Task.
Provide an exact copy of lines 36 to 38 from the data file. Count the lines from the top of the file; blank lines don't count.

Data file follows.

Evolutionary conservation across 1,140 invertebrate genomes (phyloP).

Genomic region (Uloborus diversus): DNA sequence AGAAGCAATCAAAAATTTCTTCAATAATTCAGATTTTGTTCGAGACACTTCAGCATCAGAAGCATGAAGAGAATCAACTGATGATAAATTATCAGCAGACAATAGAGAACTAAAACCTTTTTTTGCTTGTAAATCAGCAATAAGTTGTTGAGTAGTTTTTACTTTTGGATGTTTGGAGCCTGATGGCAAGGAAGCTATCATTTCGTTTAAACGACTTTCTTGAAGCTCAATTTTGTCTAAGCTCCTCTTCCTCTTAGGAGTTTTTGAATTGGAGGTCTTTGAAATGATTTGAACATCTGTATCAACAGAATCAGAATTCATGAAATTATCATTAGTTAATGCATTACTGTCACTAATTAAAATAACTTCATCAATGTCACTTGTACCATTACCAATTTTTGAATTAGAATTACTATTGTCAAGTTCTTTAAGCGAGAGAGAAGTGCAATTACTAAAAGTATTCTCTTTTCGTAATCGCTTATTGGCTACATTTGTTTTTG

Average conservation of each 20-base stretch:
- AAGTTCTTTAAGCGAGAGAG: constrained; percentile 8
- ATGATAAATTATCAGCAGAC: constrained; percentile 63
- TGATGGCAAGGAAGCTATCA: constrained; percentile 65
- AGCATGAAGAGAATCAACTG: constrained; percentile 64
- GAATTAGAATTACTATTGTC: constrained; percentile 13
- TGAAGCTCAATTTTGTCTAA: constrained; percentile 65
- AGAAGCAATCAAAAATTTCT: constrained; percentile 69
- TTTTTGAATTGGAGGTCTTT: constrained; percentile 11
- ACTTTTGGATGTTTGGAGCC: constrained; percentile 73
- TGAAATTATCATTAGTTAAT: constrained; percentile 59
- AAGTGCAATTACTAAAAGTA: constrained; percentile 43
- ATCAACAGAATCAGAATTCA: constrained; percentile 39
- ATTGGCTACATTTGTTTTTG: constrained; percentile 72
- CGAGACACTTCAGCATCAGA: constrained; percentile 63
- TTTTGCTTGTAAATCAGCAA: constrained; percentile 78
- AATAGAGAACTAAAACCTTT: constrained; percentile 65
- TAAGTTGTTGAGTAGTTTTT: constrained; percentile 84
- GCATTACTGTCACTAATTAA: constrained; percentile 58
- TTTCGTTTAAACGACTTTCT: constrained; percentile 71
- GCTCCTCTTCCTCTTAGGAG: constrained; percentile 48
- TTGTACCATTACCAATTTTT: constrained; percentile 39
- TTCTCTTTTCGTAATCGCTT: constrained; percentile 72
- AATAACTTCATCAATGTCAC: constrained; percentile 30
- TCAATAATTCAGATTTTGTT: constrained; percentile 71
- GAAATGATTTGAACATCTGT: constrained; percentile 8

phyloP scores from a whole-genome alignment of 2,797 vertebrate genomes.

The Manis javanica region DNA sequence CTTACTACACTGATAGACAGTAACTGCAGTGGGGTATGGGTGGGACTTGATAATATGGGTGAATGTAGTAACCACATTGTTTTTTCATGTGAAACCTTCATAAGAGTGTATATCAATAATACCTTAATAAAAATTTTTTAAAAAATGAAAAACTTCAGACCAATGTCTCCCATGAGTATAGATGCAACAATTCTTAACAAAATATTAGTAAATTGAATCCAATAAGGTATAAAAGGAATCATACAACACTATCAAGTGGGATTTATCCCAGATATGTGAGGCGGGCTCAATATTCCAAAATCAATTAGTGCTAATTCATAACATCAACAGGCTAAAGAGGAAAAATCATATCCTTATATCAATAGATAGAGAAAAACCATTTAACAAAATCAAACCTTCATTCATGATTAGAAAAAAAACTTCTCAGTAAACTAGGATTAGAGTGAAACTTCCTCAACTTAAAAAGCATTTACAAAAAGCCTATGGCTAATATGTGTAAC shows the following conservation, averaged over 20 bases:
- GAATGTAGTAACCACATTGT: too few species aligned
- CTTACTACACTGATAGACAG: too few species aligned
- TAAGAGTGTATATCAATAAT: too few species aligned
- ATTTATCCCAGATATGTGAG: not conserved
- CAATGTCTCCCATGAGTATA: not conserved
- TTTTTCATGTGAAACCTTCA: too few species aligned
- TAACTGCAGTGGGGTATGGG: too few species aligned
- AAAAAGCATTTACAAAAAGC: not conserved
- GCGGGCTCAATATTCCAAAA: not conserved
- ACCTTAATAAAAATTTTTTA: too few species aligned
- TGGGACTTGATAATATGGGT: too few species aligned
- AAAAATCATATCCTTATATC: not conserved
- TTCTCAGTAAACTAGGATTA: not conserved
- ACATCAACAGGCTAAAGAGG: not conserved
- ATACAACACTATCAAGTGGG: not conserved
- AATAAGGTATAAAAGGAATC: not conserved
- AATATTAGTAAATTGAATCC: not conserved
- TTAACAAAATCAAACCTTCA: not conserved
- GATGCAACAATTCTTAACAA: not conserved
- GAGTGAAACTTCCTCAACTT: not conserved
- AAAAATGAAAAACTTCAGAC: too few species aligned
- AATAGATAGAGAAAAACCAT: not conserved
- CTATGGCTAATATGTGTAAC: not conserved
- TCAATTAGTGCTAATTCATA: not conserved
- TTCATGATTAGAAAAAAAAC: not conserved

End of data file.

- TTTTTCATGTGAAACCTTCA: too few species aligned
- TAACTGCAGTGGGGTATGGG: too few species aligned
- AAAAAGCATTTACAAAAAGC: not conserved